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Contracts for national biometric travel IDs won by HID in Bahrain, Veridos in Guyana

Contracts for national biometric travel IDs won by HID in Bahrain, Veridos in Guyana
 

A pair of major contracts for national biometric travel ID documents have been won by HID Global and Veridos.

HID Global has won a contract to deliver end-to-end biometric passport technology for enrollment, personalization and issuance to the Kingdom of Bahrain.

The contract includes HID’s SOMA chip operating system, and its modular HID Integrale software. Biometric data from Bahraini citizens will be stored in an electronic chip to enable the country to join the International Civil Aviation Organization’s (ICAO) Public Key Directory (PKD) group, which allows the exchange of data between 180 nations.

Bahrain’s new passport will meet the highest level of security, HID says, with a color portrait of the passport holder and the company’s Mirage security feature.

The new passport will make airport processes easier for its holders, as well as ease visa issuance and exemptions, government officials say.

The value of the contract was not revealed.

Barbados selected HID to design its new biometric passports a year ago.

Veridos wins Guyana contract

Guyana’s government has chosen Veridos to deliver an ICAO-compliant ID card intended for international travel, as well as access to public services and verification for private sector transactions, the Guyana Chronicle reports.

Veridos submitted one of two bids for the project, and was assessed as the better option by the National Data Management Authority (NDMA) and the Office of the National Information and Communications Technology (ICT) Advisor.

“Through this card, the banking sector now can have fingerprint verification and validation of the person who’s before them,” says Guyana President Dr. Irfaan Ali, as quoted by the Chronicle. “So, the need for proof of address and all the audit documentation is eliminated. The cost of doing business, the effectiveness, the competitiveness, the efficiency will all improve as a result of this technology.”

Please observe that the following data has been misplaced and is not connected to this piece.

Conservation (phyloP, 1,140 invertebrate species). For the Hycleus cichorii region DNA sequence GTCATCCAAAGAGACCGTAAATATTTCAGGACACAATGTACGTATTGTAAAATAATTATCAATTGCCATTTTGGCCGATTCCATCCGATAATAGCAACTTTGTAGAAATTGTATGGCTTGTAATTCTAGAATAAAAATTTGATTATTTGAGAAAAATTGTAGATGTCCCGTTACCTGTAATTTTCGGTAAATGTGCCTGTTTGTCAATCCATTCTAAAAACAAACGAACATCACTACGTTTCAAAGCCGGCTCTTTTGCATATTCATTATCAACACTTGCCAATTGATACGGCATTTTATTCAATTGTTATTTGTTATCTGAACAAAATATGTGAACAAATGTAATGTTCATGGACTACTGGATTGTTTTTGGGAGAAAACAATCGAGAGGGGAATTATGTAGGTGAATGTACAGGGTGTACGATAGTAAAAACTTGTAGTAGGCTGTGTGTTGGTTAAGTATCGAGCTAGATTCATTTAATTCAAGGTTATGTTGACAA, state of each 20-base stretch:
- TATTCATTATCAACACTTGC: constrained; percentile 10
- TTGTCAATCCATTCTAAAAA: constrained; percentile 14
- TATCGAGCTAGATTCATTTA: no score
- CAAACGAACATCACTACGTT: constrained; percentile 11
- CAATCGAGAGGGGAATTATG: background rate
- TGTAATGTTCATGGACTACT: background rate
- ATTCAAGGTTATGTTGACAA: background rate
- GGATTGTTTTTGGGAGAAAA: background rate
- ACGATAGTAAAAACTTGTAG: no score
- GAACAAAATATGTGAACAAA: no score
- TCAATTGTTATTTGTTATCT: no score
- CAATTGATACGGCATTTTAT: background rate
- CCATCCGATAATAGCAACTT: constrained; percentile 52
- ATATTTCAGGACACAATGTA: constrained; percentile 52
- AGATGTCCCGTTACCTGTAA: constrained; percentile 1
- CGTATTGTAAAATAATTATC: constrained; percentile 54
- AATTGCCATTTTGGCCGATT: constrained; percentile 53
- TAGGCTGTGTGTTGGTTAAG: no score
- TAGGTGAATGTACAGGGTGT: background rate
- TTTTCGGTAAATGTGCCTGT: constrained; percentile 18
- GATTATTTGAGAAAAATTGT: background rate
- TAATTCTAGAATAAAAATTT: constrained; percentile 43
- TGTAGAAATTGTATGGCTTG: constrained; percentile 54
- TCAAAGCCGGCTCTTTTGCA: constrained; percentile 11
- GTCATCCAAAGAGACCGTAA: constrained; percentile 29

The capabilities of the digital ID card are meant to align with Guyana’s plan to digitize health, education, security and agricultural services, as well as permit and license processing.

The project is expected to be implemented over the next 12 months, and the contract stipulates five years of support and maintenance.

Guyana is supported in its national ID card project by the United Arab Emirates.

Veridos updates smartcard software for Java

Veridos has also unveiled updates to its Sm@rtCafé Expert 8.0 and Applet Suite 4.0 smartcard software, which now support Java to lower the cost and effort required to integrate further software with digital identity documents. The software supports IDs with broad application, like Guyana’s.

The Applet Suite 4.0 enables customers to build modular applications based on its Sm@rtCafé Expert software.

Possible applications include electronic signatures or authentication for access control, registration to insurance or driver’s licenses.

The software complies with the Java Card 3.1 standard and Common Criteria Certificate 6+.

“With the upgrades, as well as the move to a Java-based system, we enable our partners to use a software solution that they can customize and further expand as they see fit,” says Marc-Julian Siewert, CEO at Veridos. “They can make changes and innovations much more easily with the new standardization and are thus ideally positioned for the future.”

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